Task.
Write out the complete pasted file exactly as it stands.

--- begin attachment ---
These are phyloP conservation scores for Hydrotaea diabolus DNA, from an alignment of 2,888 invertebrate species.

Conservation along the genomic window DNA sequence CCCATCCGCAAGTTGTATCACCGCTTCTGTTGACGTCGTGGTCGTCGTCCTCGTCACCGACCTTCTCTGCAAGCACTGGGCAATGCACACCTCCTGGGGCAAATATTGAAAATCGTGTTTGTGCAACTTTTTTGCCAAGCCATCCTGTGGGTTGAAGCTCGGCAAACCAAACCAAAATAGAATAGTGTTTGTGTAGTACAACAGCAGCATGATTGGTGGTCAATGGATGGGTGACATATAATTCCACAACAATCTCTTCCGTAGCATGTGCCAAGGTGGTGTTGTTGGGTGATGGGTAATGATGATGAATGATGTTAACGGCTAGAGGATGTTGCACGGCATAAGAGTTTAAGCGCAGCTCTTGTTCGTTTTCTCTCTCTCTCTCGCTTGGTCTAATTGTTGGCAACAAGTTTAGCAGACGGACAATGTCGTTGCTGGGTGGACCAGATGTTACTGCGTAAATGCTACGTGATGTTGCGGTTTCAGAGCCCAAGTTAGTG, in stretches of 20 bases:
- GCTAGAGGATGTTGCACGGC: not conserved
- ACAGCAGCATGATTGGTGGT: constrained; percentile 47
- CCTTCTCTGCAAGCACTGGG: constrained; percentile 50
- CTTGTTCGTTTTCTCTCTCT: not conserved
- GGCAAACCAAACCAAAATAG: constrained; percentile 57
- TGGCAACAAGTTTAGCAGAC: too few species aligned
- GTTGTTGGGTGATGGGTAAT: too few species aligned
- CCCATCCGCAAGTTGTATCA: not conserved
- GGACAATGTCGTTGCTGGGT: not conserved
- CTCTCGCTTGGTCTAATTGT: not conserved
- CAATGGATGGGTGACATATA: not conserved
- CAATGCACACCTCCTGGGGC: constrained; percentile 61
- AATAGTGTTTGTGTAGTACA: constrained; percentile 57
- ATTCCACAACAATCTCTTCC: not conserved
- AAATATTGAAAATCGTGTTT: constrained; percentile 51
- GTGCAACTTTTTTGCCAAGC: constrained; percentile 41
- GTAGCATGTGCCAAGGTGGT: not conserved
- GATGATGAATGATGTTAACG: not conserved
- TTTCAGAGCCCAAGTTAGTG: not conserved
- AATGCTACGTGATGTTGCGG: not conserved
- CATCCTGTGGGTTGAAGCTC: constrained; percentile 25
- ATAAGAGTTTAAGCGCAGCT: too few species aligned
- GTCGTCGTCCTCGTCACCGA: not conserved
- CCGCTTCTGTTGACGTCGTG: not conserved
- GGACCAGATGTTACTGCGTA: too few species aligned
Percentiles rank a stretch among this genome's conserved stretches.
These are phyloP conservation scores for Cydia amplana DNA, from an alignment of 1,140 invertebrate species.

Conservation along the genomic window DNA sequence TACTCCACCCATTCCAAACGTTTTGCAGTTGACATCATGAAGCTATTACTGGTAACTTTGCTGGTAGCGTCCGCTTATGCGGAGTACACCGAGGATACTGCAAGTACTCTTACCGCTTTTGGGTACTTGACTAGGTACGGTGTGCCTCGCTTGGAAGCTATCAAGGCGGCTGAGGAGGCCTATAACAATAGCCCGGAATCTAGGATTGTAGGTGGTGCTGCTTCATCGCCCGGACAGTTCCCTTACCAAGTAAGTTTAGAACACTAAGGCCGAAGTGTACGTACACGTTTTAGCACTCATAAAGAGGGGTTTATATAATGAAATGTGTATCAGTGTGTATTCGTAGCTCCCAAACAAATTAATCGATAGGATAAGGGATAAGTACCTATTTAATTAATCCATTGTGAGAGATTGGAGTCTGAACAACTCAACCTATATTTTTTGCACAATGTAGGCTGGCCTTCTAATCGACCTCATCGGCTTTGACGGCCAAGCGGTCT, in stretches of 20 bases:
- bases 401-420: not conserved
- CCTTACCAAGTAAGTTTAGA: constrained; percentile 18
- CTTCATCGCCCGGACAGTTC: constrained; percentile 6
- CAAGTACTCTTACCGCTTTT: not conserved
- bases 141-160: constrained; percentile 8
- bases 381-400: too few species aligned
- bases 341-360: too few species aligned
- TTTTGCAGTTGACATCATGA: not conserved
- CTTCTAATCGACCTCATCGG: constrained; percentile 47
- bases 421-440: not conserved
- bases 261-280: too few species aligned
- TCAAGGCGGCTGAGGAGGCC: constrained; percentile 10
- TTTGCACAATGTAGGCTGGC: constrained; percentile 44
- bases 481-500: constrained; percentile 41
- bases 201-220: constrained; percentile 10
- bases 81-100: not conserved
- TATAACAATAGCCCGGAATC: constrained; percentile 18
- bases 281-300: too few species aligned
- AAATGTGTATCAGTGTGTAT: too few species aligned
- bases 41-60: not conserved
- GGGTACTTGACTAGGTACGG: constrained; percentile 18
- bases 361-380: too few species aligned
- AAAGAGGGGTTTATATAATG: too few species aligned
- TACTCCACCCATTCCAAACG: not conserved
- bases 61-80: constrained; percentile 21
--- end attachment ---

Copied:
These are phyloP conservation scores for Hydrotaea diabolus DNA, from an alignment of 2,888 invertebrate species.

Conservation along the genomic window DNA sequence CCCATCCGCAAGTTGTATCACCGCTTCTGTTGACGTCGTGGTCGTCGTCCTCGTCACCGACCTTCTCTGCAAGCACTGGGCAATGCACACCTCCTGGGGCAAATATTGAAAATCGTGTTTGTGCAACTTTTTTGCCAAGCCATCCTGTGGGTTGAAGCTCGGCAAACCAAACCAAAATAGAATAGTGTTTGTGTAGTACAACAGCAGCATGATTGGTGGTCAATGGATGGGTGACATATAATTCCACAACAATCTCTTCCGTAGCATGTGCCAAGGTGGTGTTGTTGGGTGATGGGTAATGATGATGAATGATGTTAACGGCTAGAGGATGTTGCACGGCATAAGAGTTTAAGCGCAGCTCTTGTTCGTTTTCTCTCTCTCTCTCGCTTGGTCTAATTGTTGGCAACAAGTTTAGCAGACGGACAATGTCGTTGCTGGGTGGACCAGATGTTACTGCGTAAATGCTACGTGATGTTGCGGTTTCAGAGCCCAAGTTAGTG, in stretches of 20 bases:
- GCTAGAGGATGTTGCACGGC: not conserved
- ACAGCAGCATGATTGGTGGT: constrained; percentile 47
- CCTTCTCTGCAAGCACTGGG: constrained; percentile 50
- CTTGTTCGTTTTCTCTCTCT: not conserved
- GGCAAACCAAACCAAAATAG: constrained; percentile 57
- TGGCAACAAGTTTAGCAGAC: too few species aligned
- GTTGTTGGGTGATGGGTAAT: too few species aligned
- CCCATCCGCAAGTTGTATCA: not conserved
- GGACAATGTCGTTGCTGGGT: not conserved
- CTCTCGCTTGGTCTAATTGT: not conserved
- CAATGGATGGGTGACATATA: not conserved
- CAATGCACACCTCCTGGGGC: constrained; percentile 61
- AATAGTGTTTGTGTAGTACA: constrained; percentile 57
- ATTCCACAACAATCTCTTCC: not conserved
- AAATATTGAAAATCGTGTTT: constrained; percentile 51
- GTGCAACTTTTTTGCCAAGC: constrained; percentile 41
- GTAGCATGTGCCAAGGTGGT: not conserved
- GATGATGAATGATGTTAACG: not conserved
- TTTCAGAGCCCAAGTTAGTG: not conserved
- AATGCTACGTGATGTTGCGG: not conserved
- CATCCTGTGGGTTGAAGCTC: constrained; percentile 25
- ATAAGAGTTTAAGCGCAGCT: too few species aligned
- GTCGTCGTCCTCGTCACCGA: not conserved
- CCGCTTCTGTTGACGTCGTG: not conserved
- GGACCAGATGTTACTGCGTA: too few species aligned
Percentiles rank a stretch among this genome's conserved stretches.
These are phyloP conservation scores for Cydia amplana DNA, from an alignment of 1,140 invertebrate species.

Conservation along the genomic window DNA sequence TACTCCACCCATTCCAAACGTTTTGCAGTTGACATCATGAAGCTATTACTGGTAACTTTGCTGGTAGCGTCCGCTTATGCGGAGTACACCGAGGATACTGCAAGTACTCTTACCGCTTTTGGGTACTTGACTAGGTACGGTGTGCCTCGCTTGGAAGCTATCAAGGCGGCTGAGGAGGCCTATAACAATAGCCCGGAATCTAGGATTGTAGGTGGTGCTGCTTCATCGCCCGGACAGTTCCCTTACCAAGTAAGTTTAGAACACTAAGGCCGAAGTGTACGTACACGTTTTAGCACTCATAAAGAGGGGTTTATATAATGAAATGTGTATCAGTGTGTATTCGTAGCTCCCAAACAAATTAATCGATAGGATAAGGGATAAGTACCTATTTAATTAATCCATTGTGAGAGATTGGAGTCTGAACAACTCAACCTATATTTTTTGCACAATGTAGGCTGGCCTTCTAATCGACCTCATCGGCTTTGACGGCCAAGCGGTCT, in stretches of 20 bases:
- bases 401-420: not conserved
- CCTTACCAAGTAAGTTTAGA: constrained; percentile 18
- CTTCATCGCCCGGACAGTTC: constrained; percentile 6
- CAAGTACTCTTACCGCTTTT: not conserved
- bases 141-160: constrained; percentile 8
- bases 381-400: too few species aligned
- bases 341-360: too few species aligned
- TTTTGCAGTTGACATCATGA: not conserved
- CTTCTAATCGACCTCATCGG: constrained; percentile 47
- bases 421-440: not conserved
- bases 261-280: too few species aligned
- TCAAGGCGGCTGAGGAGGCC: constrained; percentile 10
- TTTGCACAATGTAGGCTGGC: constrained; percentile 44
- bases 481-500: constrained; percentile 41
- bases 201-220: constrained; percentile 10
- bases 81-100: not conserved
- TATAACAATAGCCCGGAATC: constrained; percentile 18
- bases 281-300: too few species aligned
- AAATGTGTATCAGTGTGTAT: too few species aligned
- bases 41-60: not conserved
- GGGTACTTGACTAGGTACGG: constrained; percentile 18
- bases 361-380: too few species aligned
- AAAGAGGGGTTTATATAATG: too few species aligned
- TACTCCACCCATTCCAAACG: not conserved
- bases 61-80: constrained; percentile 21